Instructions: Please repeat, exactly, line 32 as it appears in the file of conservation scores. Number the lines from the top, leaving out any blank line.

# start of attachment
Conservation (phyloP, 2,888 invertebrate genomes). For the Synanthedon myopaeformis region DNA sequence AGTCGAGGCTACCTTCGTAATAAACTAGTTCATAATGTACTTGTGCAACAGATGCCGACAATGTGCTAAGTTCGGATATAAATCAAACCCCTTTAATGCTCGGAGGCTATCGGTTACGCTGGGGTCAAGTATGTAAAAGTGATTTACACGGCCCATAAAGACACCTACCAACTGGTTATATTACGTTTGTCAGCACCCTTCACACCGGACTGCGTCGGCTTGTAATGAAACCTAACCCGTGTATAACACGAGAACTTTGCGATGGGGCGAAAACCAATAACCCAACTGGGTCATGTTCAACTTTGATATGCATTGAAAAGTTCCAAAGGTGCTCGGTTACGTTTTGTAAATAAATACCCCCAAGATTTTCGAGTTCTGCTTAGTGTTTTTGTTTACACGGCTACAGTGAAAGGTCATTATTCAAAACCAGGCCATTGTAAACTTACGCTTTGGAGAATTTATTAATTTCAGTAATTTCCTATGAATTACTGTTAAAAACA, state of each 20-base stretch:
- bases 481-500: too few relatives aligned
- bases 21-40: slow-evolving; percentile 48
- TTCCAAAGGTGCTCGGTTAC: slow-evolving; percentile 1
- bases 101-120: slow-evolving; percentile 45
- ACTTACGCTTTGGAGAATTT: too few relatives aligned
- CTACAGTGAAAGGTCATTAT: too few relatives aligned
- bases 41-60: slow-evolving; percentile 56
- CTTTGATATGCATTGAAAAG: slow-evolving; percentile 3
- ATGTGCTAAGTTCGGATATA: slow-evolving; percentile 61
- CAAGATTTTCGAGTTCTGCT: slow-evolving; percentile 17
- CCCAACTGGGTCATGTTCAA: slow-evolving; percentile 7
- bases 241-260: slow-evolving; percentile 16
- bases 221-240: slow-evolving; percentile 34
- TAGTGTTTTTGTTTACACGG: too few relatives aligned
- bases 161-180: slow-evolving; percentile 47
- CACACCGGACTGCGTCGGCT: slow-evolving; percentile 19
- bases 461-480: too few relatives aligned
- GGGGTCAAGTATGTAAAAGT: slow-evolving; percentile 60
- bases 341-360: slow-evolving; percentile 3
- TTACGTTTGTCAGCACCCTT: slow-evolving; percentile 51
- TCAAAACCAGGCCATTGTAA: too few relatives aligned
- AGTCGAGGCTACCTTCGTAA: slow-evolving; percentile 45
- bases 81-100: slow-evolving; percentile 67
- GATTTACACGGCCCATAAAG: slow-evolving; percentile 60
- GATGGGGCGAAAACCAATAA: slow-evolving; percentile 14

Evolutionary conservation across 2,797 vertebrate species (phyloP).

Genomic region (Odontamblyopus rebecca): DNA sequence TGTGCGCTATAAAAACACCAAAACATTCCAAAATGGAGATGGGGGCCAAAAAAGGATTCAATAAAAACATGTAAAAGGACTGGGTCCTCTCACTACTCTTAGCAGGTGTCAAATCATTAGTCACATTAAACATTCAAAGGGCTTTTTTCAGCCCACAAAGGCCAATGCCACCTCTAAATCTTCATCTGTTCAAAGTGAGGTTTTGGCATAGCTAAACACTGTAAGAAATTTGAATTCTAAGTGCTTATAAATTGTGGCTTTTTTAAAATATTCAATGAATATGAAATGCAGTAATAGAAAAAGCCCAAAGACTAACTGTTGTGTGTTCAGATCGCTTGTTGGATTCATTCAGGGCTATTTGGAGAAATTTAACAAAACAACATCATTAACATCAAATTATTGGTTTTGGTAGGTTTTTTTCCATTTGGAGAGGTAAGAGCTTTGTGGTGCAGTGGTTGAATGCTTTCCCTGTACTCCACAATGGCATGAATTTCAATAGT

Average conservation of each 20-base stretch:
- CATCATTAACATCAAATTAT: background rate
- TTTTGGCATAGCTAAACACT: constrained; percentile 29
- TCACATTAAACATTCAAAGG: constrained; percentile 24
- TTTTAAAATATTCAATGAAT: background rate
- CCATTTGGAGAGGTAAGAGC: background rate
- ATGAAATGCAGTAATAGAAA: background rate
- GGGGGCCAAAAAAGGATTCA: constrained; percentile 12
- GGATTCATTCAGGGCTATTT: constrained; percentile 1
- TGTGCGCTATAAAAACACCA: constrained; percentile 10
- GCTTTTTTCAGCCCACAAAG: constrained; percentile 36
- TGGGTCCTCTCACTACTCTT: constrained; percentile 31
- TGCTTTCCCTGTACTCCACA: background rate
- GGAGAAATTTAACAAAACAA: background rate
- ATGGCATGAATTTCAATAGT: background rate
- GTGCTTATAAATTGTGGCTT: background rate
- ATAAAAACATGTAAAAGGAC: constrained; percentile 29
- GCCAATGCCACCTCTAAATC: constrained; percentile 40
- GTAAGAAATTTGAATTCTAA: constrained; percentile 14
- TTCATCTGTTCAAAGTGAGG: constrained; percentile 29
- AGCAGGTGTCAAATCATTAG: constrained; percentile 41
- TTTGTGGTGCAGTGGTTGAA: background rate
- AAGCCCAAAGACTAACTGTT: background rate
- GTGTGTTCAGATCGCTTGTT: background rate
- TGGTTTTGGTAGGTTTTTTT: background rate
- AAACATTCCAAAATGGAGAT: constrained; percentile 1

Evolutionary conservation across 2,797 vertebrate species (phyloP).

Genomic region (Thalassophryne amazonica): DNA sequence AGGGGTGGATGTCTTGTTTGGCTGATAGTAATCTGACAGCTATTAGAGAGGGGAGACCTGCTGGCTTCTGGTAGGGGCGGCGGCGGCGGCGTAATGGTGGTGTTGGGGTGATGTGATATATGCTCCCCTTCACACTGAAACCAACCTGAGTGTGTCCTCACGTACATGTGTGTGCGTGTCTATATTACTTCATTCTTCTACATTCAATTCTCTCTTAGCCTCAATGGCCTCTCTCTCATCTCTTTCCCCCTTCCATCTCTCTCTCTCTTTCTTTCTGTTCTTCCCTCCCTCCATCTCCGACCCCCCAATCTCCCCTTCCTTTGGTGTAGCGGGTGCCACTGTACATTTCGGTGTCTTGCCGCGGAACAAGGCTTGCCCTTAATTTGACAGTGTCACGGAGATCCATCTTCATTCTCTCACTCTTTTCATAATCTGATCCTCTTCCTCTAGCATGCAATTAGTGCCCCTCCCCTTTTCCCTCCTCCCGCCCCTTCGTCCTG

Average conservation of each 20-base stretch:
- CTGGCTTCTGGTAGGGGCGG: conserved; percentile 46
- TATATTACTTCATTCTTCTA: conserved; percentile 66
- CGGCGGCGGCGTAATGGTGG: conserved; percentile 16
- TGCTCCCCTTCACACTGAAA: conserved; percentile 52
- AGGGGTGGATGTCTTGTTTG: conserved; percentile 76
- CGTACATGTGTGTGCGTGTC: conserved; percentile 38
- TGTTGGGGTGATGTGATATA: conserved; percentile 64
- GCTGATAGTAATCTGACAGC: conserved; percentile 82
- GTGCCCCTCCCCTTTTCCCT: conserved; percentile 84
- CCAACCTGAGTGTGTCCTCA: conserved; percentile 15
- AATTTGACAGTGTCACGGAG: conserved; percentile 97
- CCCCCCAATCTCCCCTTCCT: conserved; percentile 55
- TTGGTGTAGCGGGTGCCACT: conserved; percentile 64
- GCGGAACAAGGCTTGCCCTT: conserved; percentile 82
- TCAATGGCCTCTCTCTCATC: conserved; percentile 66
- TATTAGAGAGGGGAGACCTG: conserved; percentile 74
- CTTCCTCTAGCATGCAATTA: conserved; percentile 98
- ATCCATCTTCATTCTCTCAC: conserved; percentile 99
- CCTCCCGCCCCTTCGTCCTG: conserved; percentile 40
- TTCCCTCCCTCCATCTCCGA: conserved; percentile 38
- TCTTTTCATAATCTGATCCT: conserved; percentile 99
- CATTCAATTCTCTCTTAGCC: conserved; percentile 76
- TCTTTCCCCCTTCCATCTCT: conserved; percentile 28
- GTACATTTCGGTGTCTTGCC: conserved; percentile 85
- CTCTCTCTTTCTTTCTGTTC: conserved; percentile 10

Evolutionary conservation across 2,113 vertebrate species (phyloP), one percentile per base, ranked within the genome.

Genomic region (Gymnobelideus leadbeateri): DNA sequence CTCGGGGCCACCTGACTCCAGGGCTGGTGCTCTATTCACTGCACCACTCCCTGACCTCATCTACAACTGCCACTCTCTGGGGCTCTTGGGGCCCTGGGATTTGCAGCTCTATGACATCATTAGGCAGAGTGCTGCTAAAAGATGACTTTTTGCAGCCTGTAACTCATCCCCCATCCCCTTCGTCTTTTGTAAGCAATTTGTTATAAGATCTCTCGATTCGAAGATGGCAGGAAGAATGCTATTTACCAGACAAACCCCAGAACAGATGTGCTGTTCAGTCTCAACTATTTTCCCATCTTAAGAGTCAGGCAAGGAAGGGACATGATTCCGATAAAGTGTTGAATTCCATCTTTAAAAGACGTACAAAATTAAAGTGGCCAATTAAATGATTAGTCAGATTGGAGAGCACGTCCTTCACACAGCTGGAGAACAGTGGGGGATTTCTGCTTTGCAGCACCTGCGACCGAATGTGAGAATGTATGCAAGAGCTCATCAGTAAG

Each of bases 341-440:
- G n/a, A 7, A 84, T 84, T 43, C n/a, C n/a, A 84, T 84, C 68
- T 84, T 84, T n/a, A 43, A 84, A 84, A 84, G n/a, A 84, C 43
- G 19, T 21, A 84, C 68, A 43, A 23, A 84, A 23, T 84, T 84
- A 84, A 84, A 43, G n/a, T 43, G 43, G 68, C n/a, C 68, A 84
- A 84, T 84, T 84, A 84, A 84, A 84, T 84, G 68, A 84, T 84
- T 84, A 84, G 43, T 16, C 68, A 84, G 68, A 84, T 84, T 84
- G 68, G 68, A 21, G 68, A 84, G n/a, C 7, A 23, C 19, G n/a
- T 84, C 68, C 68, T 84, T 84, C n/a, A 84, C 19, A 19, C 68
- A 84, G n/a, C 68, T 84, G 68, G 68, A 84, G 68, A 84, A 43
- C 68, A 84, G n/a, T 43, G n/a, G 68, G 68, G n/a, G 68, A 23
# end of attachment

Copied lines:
- TCACATTAAACATTCAAAGG: constrained; percentile 24